Variant angina; Angina - variant; Prinzmetal angina; Vasospastic angina; Chest pain - Prinzmetal
The coronary arteries supply blood and oxygen to the heart. Coronary artery spasm is a brief, sudden narrowing of one of these arteries.
The spasm often occurs in coronary arteries that have not become hardened due to plaque buildup. However, it also can occur in arteries with plaque buildup.
These spasms are due to a squeezing of muscles in the artery wall. They most often occur in just one area of the artery. The coronary artery may appear normal during testing, but it does not function normally at other times.
About 2% of people with angina (chest pain and pressure) have coronary artery spasm.
Cocaine use and cigarette smoking can cause severe spasms of the arteries. This causes the heart to work harder. In many people, coronary artery spasm may occur without any other heart risk factors (such as smoking, diabetes, high blood pressure, and high cholesterol).
Spasm may be "silent" (without symptoms) or it may result in chest pain or angina. If the spasm lasts long enough, it may even cause a heart attack.
The main symptom is a type of chest pain called angina. This pain is most often felt under the chest bone (sternum) or left side of the chest. The pain is described as:
It is most often severe. The pain may spread to the neck, jaw, shoulder, or arm.
The pain of coronary artery spasm:
The person may lose consciousness.
Unlike angina that is caused by hardening of the coronary arteries, chest pain and shortness of breath due to coronary artery spasm are often not present when you walk or exercise.
Tests to diagnose coronary artery spasm may include:
The goal of treatment is to control chest pain and prevent a heart attack. A medicine called nitroglycerin (NTG) can relieve an episode of pain.
Your health care provider may prescribe other medicines to prevent chest pain. You may need a type of medicine called a calcium channel blocker or a long-acting nitrate long-term.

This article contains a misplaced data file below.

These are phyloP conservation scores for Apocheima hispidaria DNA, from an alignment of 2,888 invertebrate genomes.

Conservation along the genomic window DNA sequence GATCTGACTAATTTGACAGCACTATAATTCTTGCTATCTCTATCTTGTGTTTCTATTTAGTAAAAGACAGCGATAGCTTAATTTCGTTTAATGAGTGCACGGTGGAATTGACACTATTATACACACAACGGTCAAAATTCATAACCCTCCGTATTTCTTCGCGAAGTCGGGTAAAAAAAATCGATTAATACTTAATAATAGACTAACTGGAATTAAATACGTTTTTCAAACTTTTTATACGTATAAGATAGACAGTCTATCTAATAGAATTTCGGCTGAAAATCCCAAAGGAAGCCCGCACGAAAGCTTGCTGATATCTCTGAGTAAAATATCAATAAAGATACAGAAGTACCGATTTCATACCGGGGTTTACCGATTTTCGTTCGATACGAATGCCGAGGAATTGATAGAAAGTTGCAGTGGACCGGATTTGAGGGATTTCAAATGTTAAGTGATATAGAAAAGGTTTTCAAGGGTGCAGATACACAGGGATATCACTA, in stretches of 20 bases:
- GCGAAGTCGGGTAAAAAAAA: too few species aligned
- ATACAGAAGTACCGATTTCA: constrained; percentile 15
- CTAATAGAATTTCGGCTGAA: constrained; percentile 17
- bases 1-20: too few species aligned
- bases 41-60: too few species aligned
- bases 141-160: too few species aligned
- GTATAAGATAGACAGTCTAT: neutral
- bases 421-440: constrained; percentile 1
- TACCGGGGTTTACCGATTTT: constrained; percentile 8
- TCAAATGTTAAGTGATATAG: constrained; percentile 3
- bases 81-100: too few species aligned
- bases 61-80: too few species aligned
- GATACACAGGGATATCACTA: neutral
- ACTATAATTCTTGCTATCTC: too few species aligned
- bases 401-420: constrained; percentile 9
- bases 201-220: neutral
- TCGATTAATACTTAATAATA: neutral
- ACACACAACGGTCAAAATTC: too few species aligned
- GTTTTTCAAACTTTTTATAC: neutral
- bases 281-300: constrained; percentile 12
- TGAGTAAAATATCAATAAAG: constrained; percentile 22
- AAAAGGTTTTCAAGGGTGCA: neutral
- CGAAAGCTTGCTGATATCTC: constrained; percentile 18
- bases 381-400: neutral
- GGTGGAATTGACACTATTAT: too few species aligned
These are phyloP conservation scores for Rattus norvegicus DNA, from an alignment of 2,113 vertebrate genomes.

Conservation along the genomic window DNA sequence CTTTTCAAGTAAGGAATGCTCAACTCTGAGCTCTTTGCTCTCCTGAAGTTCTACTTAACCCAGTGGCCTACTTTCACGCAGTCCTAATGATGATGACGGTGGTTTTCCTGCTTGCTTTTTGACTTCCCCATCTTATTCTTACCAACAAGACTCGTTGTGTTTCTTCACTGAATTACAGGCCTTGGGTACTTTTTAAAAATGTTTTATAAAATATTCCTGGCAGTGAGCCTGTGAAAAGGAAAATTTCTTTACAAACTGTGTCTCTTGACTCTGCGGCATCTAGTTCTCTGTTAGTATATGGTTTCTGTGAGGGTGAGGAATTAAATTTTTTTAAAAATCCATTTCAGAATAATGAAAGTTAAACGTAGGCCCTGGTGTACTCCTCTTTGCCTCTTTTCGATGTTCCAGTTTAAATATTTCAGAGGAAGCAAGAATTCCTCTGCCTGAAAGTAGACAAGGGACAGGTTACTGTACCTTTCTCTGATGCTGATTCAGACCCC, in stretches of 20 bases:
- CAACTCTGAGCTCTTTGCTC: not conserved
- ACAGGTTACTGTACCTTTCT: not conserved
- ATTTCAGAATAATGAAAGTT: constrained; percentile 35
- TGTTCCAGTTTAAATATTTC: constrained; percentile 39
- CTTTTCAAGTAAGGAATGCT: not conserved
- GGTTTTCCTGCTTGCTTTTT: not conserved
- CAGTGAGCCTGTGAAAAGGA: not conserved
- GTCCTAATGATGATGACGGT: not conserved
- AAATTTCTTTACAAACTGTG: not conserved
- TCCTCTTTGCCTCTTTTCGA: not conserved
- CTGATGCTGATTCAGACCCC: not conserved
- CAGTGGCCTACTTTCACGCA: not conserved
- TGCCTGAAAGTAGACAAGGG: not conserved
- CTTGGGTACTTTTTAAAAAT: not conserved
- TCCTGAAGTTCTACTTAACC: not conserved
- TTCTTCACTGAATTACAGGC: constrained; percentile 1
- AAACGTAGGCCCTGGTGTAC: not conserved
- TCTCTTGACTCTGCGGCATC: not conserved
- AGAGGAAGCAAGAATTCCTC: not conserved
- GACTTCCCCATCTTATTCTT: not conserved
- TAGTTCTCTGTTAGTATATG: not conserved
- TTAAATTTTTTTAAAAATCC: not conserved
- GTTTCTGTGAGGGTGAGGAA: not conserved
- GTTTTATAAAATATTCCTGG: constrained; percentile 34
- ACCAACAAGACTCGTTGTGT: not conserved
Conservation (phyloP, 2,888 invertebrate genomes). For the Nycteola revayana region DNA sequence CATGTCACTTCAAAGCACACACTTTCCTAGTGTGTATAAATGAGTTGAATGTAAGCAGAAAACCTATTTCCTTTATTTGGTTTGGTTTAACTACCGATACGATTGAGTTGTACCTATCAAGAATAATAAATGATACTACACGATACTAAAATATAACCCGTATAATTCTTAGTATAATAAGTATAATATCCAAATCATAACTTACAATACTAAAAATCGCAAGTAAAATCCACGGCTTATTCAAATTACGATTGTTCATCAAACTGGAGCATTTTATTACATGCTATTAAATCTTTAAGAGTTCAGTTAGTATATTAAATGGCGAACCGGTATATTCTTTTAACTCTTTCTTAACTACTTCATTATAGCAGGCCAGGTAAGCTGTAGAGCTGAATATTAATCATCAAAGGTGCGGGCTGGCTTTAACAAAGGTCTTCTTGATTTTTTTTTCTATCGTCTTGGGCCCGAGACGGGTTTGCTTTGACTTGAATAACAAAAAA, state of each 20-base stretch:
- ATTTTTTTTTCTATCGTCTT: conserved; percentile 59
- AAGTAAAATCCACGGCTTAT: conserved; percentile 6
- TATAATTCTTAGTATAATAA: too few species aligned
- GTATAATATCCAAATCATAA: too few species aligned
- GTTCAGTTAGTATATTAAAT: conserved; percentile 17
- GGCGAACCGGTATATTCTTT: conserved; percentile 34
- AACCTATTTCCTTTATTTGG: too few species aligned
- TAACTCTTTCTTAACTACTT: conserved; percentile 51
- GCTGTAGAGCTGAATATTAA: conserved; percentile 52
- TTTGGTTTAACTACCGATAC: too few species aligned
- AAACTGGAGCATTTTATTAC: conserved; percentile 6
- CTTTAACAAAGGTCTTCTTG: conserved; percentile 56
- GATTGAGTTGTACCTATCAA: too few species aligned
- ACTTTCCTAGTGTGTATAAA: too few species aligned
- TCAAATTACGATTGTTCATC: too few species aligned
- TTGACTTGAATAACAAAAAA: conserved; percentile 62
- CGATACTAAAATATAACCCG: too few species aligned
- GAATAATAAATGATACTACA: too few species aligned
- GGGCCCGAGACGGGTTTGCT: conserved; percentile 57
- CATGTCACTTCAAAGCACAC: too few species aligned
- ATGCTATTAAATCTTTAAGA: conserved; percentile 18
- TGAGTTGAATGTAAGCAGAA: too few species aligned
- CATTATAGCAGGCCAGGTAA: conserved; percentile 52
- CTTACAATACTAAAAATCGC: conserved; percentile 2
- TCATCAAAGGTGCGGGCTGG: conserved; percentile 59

Beta-blockers are another type of medicine that is used with other coronary artery problems. However, beta-blockers may make this problem worse. They should be used with care.
If you have this condition, you should avoid coronary artery spasm triggers. These include exposure to cold, cocaine use, cigarette smoking, and high-stress situations.
Coronary artery spasm is a long-term (chronic) condition. However, treatment most often helps control symptoms.
The disorder may be a sign that you have a high risk for heart attack or deadly irregular heart rhythms. The outlook is most often good if you follow your treatment, your provider's advice, and avoid certain triggers.
Complications may include:
Immediately call the local emergency number (such as 911) or go to the hospital emergency room if you have a history of angina and the crushing or squeezing chest pain is not relieved by nitroglycerin. The pain may be due to a heart attack. Rest and nitroglycerin often do not completely relieve the pain of a heart attack.
A heart attack is a medical emergency. If you have symptoms of a heart attack, seek medical help right away.
Take steps to reduce your risk of developing heart disease. This includes not smoking, eating a low-fat diet, and increasing exercise.
Amsterdam EA, Wenger NK, Brindis RG, et al. 2014 AHA/ACC guideline for the management of patients with non-ST-elevation acute coronary syndromes: executive summary: a report of the American College of Cardiology/American Heart Association Task Force on practice guidelines. Circulation. 2014;130(25):2354-2394. PMID: 25249586 pubmed.ncbi.nlm.nih.gov/25249586/.
Boden WE. Angina pectoris and stable ischemic heart disease. In: Goldman L, Schafer AI, eds. Goldman-Cecil Medicine. 26th ed. Philadelphia, PA: Elsevier; 2020:chap 62.
Giugliano RP, Braunwald E. Non-ST elevation acute coronary syndromes. In: Zipes DP, Libby P, Bonow RO, Mann DL, Tomaselli GF, Braunwald E, eds. Braunwald's Heart Disease: A Textbook of Cardiovascular Medicine. 11th ed. Philadelphia, PA: Elsevier; 2019:chap 60.BACK TO TOP
Review Date: 1/27/2020
Reviewed By: Michael A. Chen, MD, PhD, Associate Professor of Medicine, Division of Cardiology, Harborview Medical Center, University of Washington Medical School, Seattle, WA. Internal review and update on 06/03/2021 by David Zieve, MD, MHA, Medical Director, Brenda Conaway, Editorial Director, and the A.D.A.M. Editorial team.
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